MAGNITUDE, however, had a different design. Patients with mCRPC were initially screened for their HRR status and then randomized within HRR biomarker-positive and -negative cohorts to either AAP and niraparib 200 mg daily or AAP and placebo13. PFS was increased with niraparib in the biomarker-positive group at 16.5 months vs 13.7 months with placebo (HR, 0.73; P =.0217) but not in the biomarker-negative group via composite progression endpoint as this cohort was stopped due to futility.

Of note, patients with BRCA1/2 mutations had the greatest benefit with niraparib (rPFS: 16.6 months vs 10.9 months; HR, 0.53; P = .0014). TALAPRO-2 is a phase 3 study that randomized patients to enzalutamide at 160 mg daily plus talazoparib at 0.5 mg daily or placebo14. Median imaging-based PFS (ibPFS) was significantly improved in HRR-deficient patients (27.9 vs 16.4 months; HR, 0.46; 95% CI, 0.30-0.70; P <.001) and HRR-nondeficient patients (HR, 0.66; 95% CI, 0.49-0.91; P = .009). OS data remain immature. These data are helpful, but patients with newly diagnosed mCRPC who have not seen a NHA is a shrinking population, as these drugs have been moved up to the metastatic castration-sensitive (mCSPC) setting. TALAPRO-3 is a study that randomized HRR biomarker-positive patients with mCSPC to enzalutamide and either talazoparib or placebo15 and data are pending.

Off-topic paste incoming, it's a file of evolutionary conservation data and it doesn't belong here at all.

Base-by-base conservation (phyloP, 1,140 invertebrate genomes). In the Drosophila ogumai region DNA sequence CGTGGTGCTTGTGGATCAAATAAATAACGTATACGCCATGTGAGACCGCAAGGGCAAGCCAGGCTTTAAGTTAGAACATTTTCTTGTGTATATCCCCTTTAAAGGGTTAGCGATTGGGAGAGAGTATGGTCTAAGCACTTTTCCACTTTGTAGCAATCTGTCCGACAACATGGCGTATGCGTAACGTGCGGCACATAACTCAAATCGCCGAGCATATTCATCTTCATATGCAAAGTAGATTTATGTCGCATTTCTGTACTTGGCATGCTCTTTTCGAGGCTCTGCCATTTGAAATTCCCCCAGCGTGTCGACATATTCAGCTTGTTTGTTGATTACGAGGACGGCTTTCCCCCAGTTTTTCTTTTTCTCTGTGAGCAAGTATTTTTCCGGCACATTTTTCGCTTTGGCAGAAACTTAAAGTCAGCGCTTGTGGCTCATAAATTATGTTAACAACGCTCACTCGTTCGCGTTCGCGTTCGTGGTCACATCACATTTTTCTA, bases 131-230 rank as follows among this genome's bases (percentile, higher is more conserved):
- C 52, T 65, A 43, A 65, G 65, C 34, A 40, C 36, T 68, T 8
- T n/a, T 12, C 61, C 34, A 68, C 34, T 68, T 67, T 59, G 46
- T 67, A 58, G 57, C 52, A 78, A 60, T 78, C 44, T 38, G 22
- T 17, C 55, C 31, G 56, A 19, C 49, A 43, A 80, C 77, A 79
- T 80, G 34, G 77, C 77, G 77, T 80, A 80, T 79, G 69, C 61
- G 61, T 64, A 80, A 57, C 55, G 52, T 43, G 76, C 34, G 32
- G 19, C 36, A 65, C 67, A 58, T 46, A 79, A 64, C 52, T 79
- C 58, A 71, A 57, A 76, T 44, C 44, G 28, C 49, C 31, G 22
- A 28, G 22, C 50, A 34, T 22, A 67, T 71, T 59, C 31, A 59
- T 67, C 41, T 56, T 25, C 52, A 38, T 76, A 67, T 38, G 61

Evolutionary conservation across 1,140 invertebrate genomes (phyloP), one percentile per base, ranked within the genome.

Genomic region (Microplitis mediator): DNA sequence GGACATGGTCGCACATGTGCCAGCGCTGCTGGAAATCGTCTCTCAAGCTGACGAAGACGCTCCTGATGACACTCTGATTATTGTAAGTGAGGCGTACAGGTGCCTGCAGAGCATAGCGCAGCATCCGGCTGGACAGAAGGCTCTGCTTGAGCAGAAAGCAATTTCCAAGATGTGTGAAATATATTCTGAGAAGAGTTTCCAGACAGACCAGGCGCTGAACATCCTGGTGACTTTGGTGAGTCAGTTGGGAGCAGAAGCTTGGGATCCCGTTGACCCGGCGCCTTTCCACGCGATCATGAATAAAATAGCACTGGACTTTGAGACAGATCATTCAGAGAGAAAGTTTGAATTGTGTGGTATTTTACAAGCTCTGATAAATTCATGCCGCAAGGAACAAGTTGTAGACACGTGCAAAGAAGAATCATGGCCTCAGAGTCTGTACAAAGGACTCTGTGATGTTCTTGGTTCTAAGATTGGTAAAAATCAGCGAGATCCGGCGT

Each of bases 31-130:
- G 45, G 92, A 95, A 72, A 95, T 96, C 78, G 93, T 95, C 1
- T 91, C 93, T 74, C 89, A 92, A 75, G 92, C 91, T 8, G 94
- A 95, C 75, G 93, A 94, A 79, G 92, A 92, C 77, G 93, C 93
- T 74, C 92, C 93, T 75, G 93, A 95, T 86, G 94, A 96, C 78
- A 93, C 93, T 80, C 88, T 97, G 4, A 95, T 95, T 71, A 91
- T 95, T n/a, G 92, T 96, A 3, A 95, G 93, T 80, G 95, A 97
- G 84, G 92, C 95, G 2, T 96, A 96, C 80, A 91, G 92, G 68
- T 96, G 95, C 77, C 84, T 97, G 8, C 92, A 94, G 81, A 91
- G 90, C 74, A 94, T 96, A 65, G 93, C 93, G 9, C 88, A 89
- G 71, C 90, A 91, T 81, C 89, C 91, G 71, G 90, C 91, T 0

As previously discussed, not all HRR mutations should be treated equally. However, with the PROpel data set, the synergy between PARP inhibition and androgen signaling inhibition must be considered. PROpel showed PFS benefit even in a biomarker-negative subgroup. Of note, NHA is thought to be able to induce a relative HRD state (BRCAness) and increase susceptibility to PARP inhibition, which has been reported to increase activity of NHA via AR-dependent transcription16,17.